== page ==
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Thursday, September 18, 2008

The cost of money (Part Two)

With credit being so difficult to come by what with so many banks going under or struggling to survive it is little wonder that people are turning to alternative sources of borrowing.

This story in the Daily Post shows what can happen when things get out of hand. They tell us that Patrick Timothy Kiely exploited his customers by, charging annual percentage rates (APRs) of up to 149,000%. He lent money to more than 500 people in the Bangor, Caernarfon and Llangefni areas but broke regulations on a wholesale basis, charged 100% interest, and added illegal penalty charges for missed payments.

He made no checks on people’s addresses or identities or their ability to pay, and it emerged he even handed out loans in the names of children.ranging in ages from a year to 12. His loan agreements were meaningless. No copy was given to his customers and sometimes clients took out second loans to pay off the first.

Mr. Kiely was not of course licenced with the Office of Fair Trading and his activities would never be sanctioned by them. There are though some shocking stories out there about the rates charged by one or two licensed companies even if they are nowhere as bad as this. Perhaps the government would like to turn their attention to improving regulation on this matter next.
More to the point, 'shows what happens' when the Welsh economy is lurking at the bottom of the British economic league tables in terms of GVA per head of population - reflecting the average low earnings that many Welsh folks struggle on.

The recent turmoil in the financial markets provides no excuse for the bear bones private sector economy - "What Welsh private sector economy?" Well, the one that Wales should have verses the poor one it has after some ten years of Welsh Assembly Government at the hands of Labour, Welsh Lib-Dems, and now Plaid Cymru.

Just look at the number of registered patents held by the universities in Wales compared to the number held by foreign research universities. Chicago University which is but a fraction of the size of the University of Wales (I am including Cardiff, the former Welsh Medical School in Cardiff, and the Univ of S. Glam, formerly the Polytechnic of Wales at Pontypridd, the new universities in Swansea, Newport and North Wales), and Chicago University has more registered patents by several factors even though it lacks an engineering school - unlike the University of Wales that has large engineering Schools in Cardiff, Swansea and Pontypridd. Wales is positively living/breathing science research but the number of registered patents assigned to its universities is ... is ... very low - only the former Medical School has a decent number of registered patents relative to its size.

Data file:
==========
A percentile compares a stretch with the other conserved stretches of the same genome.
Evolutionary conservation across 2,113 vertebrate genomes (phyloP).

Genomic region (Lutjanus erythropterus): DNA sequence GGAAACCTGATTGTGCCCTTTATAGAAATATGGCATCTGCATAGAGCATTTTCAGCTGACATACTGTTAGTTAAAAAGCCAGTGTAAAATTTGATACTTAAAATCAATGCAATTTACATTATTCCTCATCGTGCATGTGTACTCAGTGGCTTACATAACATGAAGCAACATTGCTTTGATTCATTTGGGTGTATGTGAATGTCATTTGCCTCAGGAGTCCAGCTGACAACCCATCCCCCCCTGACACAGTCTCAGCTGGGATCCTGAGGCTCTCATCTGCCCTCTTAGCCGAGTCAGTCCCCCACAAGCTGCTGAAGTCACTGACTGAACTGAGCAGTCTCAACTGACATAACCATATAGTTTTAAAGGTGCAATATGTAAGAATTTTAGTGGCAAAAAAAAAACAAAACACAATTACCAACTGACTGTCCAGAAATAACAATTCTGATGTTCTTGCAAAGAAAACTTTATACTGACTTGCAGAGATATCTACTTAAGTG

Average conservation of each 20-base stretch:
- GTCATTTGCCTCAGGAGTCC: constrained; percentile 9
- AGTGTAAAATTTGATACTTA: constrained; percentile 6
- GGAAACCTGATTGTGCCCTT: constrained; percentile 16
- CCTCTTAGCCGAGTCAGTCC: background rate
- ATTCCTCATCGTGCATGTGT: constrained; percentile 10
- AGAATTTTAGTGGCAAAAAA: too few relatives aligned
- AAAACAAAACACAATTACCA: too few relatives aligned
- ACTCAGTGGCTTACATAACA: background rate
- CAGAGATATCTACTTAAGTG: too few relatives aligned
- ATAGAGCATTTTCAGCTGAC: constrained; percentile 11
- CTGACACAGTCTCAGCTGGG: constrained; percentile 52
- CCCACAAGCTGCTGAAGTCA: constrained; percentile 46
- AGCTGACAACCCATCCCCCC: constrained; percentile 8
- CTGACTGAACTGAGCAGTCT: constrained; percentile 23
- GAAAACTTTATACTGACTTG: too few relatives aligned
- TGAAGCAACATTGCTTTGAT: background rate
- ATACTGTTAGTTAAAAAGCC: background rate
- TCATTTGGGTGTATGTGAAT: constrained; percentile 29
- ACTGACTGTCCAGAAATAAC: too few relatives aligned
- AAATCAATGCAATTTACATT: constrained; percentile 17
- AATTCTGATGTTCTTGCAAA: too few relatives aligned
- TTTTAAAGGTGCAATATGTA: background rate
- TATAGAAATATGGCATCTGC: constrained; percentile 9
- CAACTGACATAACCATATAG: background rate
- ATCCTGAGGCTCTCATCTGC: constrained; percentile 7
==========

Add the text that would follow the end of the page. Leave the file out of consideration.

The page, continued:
There's a university in South East Asia in a former third world state that concentrates on enterprise and protecting its inventions and discoveries for the furtherance of job and wealth creation for its citizens. Wales? Where is Wales? Oh, more concerned with publishing its inventions and discoveries than filing for patent protection even though it is DEAD EASY to file for patent protection using, e.g., provisional patent application process in the USA which all Welsh inventors/universities can use for up to one year after publishing the discovery in a learned journal. But does this happen often? About as often as a bird whispering a sweet nothing into the First Ministers Ear, and certainly less often than the number of trips to a brothel made by the late Plaid Cymru member covering the economic brief. I flew from the USA to meet with him and explained how low registered (issued) patent rate was killing future growth in the smart economy - he listened, he agreed, and then he died in a brothel. About sums up PC's real interest in boosting Welsh IP protection.

Then again, no one from Welsh Lib-Dems would give me the time of day, same goes for the Welsh Labour Party. Still, it was cool to walk past Ron Davies door post his second moment of madness - 'spotting' daylight badgers near Bath.
Remind me to corner your dear Mr Tregoning at Clydach and get his help with my policy motion on this to present at spring WLD conference. It's an issue we need to be leading on, especially in the current climate.
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